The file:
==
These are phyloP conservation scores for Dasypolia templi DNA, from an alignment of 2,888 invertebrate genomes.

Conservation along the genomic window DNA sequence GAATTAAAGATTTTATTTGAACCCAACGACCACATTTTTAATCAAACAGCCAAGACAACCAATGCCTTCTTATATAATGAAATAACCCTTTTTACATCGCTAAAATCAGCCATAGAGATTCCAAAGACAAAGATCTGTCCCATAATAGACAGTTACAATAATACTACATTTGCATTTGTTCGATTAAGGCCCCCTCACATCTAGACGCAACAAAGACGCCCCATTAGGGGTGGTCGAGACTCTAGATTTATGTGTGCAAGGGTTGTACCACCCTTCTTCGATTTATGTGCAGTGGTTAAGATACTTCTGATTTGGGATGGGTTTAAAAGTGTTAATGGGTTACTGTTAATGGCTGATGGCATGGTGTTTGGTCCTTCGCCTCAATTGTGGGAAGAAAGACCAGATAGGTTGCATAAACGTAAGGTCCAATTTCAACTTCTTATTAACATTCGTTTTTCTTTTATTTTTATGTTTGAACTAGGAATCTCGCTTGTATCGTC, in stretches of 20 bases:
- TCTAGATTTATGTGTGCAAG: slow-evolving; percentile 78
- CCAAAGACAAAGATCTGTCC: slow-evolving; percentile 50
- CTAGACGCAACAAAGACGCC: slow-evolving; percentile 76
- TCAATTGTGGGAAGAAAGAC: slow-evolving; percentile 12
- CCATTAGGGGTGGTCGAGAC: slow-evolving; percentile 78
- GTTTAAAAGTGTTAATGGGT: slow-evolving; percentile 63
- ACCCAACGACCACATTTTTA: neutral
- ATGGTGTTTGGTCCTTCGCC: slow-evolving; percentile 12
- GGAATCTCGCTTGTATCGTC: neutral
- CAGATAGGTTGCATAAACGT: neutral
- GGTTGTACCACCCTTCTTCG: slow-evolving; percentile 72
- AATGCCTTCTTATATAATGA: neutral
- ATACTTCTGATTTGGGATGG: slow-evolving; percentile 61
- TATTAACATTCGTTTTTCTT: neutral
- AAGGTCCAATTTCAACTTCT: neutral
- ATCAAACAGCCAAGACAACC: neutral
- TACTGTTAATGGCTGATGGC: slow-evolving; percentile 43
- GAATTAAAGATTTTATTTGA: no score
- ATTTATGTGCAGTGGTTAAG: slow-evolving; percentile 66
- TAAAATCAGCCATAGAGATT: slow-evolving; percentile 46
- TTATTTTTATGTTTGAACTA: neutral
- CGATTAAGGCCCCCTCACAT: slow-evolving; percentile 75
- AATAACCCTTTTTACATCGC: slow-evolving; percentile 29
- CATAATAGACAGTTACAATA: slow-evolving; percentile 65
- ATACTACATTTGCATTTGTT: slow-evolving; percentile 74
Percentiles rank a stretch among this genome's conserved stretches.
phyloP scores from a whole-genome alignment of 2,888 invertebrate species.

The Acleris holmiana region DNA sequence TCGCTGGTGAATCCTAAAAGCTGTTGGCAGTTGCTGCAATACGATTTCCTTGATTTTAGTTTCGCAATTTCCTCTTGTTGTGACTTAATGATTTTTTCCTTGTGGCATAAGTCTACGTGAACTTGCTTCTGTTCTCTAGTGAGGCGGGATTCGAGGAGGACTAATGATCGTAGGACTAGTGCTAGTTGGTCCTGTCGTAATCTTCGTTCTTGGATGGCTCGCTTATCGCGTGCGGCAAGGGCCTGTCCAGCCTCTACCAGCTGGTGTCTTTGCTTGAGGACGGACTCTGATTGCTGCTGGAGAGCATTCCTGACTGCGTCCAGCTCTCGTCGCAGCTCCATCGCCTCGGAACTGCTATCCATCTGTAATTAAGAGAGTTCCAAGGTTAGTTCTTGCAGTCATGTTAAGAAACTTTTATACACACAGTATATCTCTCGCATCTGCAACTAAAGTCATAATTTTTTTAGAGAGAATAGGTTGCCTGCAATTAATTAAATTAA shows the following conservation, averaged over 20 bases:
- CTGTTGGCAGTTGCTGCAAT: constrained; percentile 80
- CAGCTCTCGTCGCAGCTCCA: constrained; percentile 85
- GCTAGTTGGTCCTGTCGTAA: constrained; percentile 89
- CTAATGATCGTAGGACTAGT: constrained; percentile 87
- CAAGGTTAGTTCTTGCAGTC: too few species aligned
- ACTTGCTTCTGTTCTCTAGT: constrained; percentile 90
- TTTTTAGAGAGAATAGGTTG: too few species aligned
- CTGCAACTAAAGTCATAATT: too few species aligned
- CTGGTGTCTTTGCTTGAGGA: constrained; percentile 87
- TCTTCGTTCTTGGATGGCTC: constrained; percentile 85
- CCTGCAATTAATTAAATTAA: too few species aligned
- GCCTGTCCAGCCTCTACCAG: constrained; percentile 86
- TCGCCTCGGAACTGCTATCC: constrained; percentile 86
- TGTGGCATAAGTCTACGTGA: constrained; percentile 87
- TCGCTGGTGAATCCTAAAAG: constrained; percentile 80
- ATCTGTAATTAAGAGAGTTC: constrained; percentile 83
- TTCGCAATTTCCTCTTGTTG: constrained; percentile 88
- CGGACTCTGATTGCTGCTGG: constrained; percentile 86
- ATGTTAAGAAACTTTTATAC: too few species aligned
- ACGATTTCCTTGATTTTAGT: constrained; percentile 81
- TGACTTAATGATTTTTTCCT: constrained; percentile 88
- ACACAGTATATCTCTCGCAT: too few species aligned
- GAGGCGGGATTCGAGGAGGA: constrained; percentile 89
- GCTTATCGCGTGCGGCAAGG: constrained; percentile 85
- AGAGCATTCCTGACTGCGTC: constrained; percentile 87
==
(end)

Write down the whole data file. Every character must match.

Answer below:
These are phyloP conservation scores for Dasypolia templi DNA, from an alignment of 2,888 invertebrate genomes.

Conservation along the genomic window DNA sequence GAATTAAAGATTTTATTTGAACCCAACGACCACATTTTTAATCAAACAGCCAAGACAACCAATGCCTTCTTATATAATGAAATAACCCTTTTTACATCGCTAAAATCAGCCATAGAGATTCCAAAGACAAAGATCTGTCCCATAATAGACAGTTACAATAATACTACATTTGCATTTGTTCGATTAAGGCCCCCTCACATCTAGACGCAACAAAGACGCCCCATTAGGGGTGGTCGAGACTCTAGATTTATGTGTGCAAGGGTTGTACCACCCTTCTTCGATTTATGTGCAGTGGTTAAGATACTTCTGATTTGGGATGGGTTTAAAAGTGTTAATGGGTTACTGTTAATGGCTGATGGCATGGTGTTTGGTCCTTCGCCTCAATTGTGGGAAGAAAGACCAGATAGGTTGCATAAACGTAAGGTCCAATTTCAACTTCTTATTAACATTCGTTTTTCTTTTATTTTTATGTTTGAACTAGGAATCTCGCTTGTATCGTC, in stretches of 20 bases:
- TCTAGATTTATGTGTGCAAG: slow-evolving; percentile 78
- CCAAAGACAAAGATCTGTCC: slow-evolving; percentile 50
- CTAGACGCAACAAAGACGCC: slow-evolving; percentile 76
- TCAATTGTGGGAAGAAAGAC: slow-evolving; percentile 12
- CCATTAGGGGTGGTCGAGAC: slow-evolving; percentile 78
- GTTTAAAAGTGTTAATGGGT: slow-evolving; percentile 63
- ACCCAACGACCACATTTTTA: neutral
- ATGGTGTTTGGTCCTTCGCC: slow-evolving; percentile 12
- GGAATCTCGCTTGTATCGTC: neutral
- CAGATAGGTTGCATAAACGT: neutral
- GGTTGTACCACCCTTCTTCG: slow-evolving; percentile 72
- AATGCCTTCTTATATAATGA: neutral
- ATACTTCTGATTTGGGATGG: slow-evolving; percentile 61
- TATTAACATTCGTTTTTCTT: neutral
- AAGGTCCAATTTCAACTTCT: neutral
- ATCAAACAGCCAAGACAACC: neutral
- TACTGTTAATGGCTGATGGC: slow-evolving; percentile 43
- GAATTAAAGATTTTATTTGA: no score
- ATTTATGTGCAGTGGTTAAG: slow-evolving; percentile 66
- TAAAATCAGCCATAGAGATT: slow-evolving; percentile 46
- TTATTTTTATGTTTGAACTA: neutral
- CGATTAAGGCCCCCTCACAT: slow-evolving; percentile 75
- AATAACCCTTTTTACATCGC: slow-evolving; percentile 29
- CATAATAGACAGTTACAATA: slow-evolving; percentile 65
- ATACTACATTTGCATTTGTT: slow-evolving; percentile 74
Percentiles rank a stretch among this genome's conserved stretches.
phyloP scores from a whole-genome alignment of 2,888 invertebrate species.

The Acleris holmiana region DNA sequence TCGCTGGTGAATCCTAAAAGCTGTTGGCAGTTGCTGCAATACGATTTCCTTGATTTTAGTTTCGCAATTTCCTCTTGTTGTGACTTAATGATTTTTTCCTTGTGGCATAAGTCTACGTGAACTTGCTTCTGTTCTCTAGTGAGGCGGGATTCGAGGAGGACTAATGATCGTAGGACTAGTGCTAGTTGGTCCTGTCGTAATCTTCGTTCTTGGATGGCTCGCTTATCGCGTGCGGCAAGGGCCTGTCCAGCCTCTACCAGCTGGTGTCTTTGCTTGAGGACGGACTCTGATTGCTGCTGGAGAGCATTCCTGACTGCGTCCAGCTCTCGTCGCAGCTCCATCGCCTCGGAACTGCTATCCATCTGTAATTAAGAGAGTTCCAAGGTTAGTTCTTGCAGTCATGTTAAGAAACTTTTATACACACAGTATATCTCTCGCATCTGCAACTAAAGTCATAATTTTTTTAGAGAGAATAGGTTGCCTGCAATTAATTAAATTAA shows the following conservation, averaged over 20 bases:
- CTGTTGGCAGTTGCTGCAAT: constrained; percentile 80
- CAGCTCTCGTCGCAGCTCCA: constrained; percentile 85
- GCTAGTTGGTCCTGTCGTAA: constrained; percentile 89
- CTAATGATCGTAGGACTAGT: constrained; percentile 87
- CAAGGTTAGTTCTTGCAGTC: too few species aligned
- ACTTGCTTCTGTTCTCTAGT: constrained; percentile 90
- TTTTTAGAGAGAATAGGTTG: too few species aligned
- CTGCAACTAAAGTCATAATT: too few species aligned
- CTGGTGTCTTTGCTTGAGGA: constrained; percentile 87
- TCTTCGTTCTTGGATGGCTC: constrained; percentile 85
- CCTGCAATTAATTAAATTAA: too few species aligned
- GCCTGTCCAGCCTCTACCAG: constrained; percentile 86
- TCGCCTCGGAACTGCTATCC: constrained; percentile 86
- TGTGGCATAAGTCTACGTGA: constrained; percentile 87
- TCGCTGGTGAATCCTAAAAG: constrained; percentile 80
- ATCTGTAATTAAGAGAGTTC: constrained; percentile 83
- TTCGCAATTTCCTCTTGTTG: constrained; percentile 88
- CGGACTCTGATTGCTGCTGG: constrained; percentile 86
- ATGTTAAGAAACTTTTATAC: too few species aligned
- ACGATTTCCTTGATTTTAGT: constrained; percentile 81
- TGACTTAATGATTTTTTCCT: constrained; percentile 88
- ACACAGTATATCTCTCGCAT: too few species aligned
- GAGGCGGGATTCGAGGAGGA: constrained; percentile 89
- GCTTATCGCGTGCGGCAAGG: constrained; percentile 85
- AGAGCATTCCTGACTGCGTC: constrained; percentile 87